The Ontario Liberal Party has issued a post mortem on its 2022 election performance, and it concluded that pretty much every thing that could go wrong did. Much of the difficulty could be traced to two factors—the 2018 election and COVID. The lingering effect of the devastating 2018 election was that the party did not have official status and therefore lacked the funding that is available for administrative and research staff when a party has official status. The COVID emergency, which was declared just days after Stephen Del Duca became party leader, meant that traditional leadership tools like face to face rallies and listening tours had to be sharply curtailed.
Leader Stephen Del Duca was given high marks for erasing the party’s $10 Million debt, but the report acknowledged that he did not resonate with voters on a personal level.
Other observations from the 13-page report:
- Riding associations are weaker than ever, although this is a problem all parties face
- The campaign appeared to lag behind the others in voter identification and use of technology, This is particularly important at a time when recruiting volunteers is a major problem for all parties
- Its no secret that parties rely on their paid staff to act as unpaid volunteers during campaigns, to essentially earn their jobs back. When a party is reduced to eight seats the number of those individuals available is reduced accordingly.
- The platform tried to be all things to all people. It was difficult for Candidates to articulate what Ontario would look like under a Liberal government.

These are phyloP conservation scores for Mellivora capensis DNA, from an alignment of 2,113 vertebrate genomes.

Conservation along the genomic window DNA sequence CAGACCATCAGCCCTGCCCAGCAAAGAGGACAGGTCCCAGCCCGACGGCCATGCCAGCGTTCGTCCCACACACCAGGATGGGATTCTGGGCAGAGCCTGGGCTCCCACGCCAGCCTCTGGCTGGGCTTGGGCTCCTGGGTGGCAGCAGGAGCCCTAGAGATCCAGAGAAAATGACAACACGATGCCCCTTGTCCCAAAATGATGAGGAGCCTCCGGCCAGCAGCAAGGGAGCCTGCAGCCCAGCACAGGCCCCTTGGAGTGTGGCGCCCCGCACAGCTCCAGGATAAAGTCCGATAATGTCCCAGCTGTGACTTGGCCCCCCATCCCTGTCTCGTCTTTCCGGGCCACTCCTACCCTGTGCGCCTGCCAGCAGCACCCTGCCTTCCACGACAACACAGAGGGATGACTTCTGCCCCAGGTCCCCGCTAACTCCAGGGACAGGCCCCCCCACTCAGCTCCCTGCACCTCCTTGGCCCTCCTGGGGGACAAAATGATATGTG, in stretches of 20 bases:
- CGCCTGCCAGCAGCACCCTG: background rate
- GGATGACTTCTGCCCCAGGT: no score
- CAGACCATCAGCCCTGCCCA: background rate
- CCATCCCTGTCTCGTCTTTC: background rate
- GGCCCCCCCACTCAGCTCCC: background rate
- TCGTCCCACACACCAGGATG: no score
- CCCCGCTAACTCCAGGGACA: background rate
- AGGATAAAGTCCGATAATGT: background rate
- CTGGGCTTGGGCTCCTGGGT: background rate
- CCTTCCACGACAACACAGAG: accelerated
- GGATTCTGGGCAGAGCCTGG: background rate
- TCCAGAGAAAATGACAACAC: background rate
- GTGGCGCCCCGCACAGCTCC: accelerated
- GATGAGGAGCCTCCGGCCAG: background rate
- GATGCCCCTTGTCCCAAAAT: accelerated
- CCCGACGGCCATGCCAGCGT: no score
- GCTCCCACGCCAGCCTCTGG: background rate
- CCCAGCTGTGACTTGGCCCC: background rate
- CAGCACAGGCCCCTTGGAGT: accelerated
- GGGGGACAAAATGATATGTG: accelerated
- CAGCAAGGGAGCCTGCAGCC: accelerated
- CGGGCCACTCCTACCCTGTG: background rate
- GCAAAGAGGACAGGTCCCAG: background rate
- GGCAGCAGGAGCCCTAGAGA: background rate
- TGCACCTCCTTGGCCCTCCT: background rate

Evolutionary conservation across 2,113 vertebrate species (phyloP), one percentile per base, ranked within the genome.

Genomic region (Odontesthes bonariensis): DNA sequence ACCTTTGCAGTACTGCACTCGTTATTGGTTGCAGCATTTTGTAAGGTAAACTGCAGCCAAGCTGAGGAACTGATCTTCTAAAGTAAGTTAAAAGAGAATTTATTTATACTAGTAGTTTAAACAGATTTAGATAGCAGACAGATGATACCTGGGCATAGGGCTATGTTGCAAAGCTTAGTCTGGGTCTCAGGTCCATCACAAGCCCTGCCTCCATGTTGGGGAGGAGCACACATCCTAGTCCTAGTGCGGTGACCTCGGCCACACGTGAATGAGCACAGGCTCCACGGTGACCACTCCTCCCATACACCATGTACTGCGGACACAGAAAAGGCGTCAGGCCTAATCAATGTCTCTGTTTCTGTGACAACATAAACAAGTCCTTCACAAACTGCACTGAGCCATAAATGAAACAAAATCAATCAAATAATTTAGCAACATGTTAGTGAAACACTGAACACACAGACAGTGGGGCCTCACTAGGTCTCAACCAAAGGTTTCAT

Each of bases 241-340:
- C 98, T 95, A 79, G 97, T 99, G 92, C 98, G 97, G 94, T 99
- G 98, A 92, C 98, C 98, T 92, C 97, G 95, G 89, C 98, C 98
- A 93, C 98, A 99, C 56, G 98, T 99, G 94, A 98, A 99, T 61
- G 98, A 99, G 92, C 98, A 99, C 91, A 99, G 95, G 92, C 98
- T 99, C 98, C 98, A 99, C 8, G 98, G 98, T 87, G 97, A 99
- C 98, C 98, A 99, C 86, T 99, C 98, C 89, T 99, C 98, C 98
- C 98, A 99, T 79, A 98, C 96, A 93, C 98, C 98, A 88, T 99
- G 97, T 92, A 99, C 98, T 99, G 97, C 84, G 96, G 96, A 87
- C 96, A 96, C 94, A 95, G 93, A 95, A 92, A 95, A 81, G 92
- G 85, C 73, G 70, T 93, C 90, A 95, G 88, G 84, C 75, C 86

- Candidates lacked both campaign training and media training
- COVID restrictions dampened campaigning and voter engagement, resulting in the lowest voter turnout in history—a circumstance that inevitably helps incumbent governments.
The report went on to say that despite the shortcomings, the overall quality of candidates was high and that 78 percent of them were prepared to run again.
What the report touched on, but did not flesh out was perhaps the most critical factor in the Liberal defeats of 2018 and 2022—where does this party sit on the political spectrum? For years the party was seen as a centrist-progressive alternative to the Conservatives. It was a Liberal finance Minister, Bob Nixon, that brought in Ontario’s first balanced budget in years.
The party lurched to the left under Dalton McGuinty, perhaps understandable in trying to provide an alternative to the Mike Harris austerity, but under Kathleen Wynne, the party became indistinguishable from the NDP, and the voters showed that they wanted a return to the centre so badly, they were willing to take a chance on Doug Ford. They repeated the process in 2022.
The report is recommending a full-fledged policy conference, and as messy as these can be, it is an essential step for Ontario Liberals. A rebuilding Liberal Party will have to answer the question of ideology before it can successfully tackle the other problems identified in the report. Otherwise a large number of centrist Liberals who felt they had no alternative but to vote PC will stay put.
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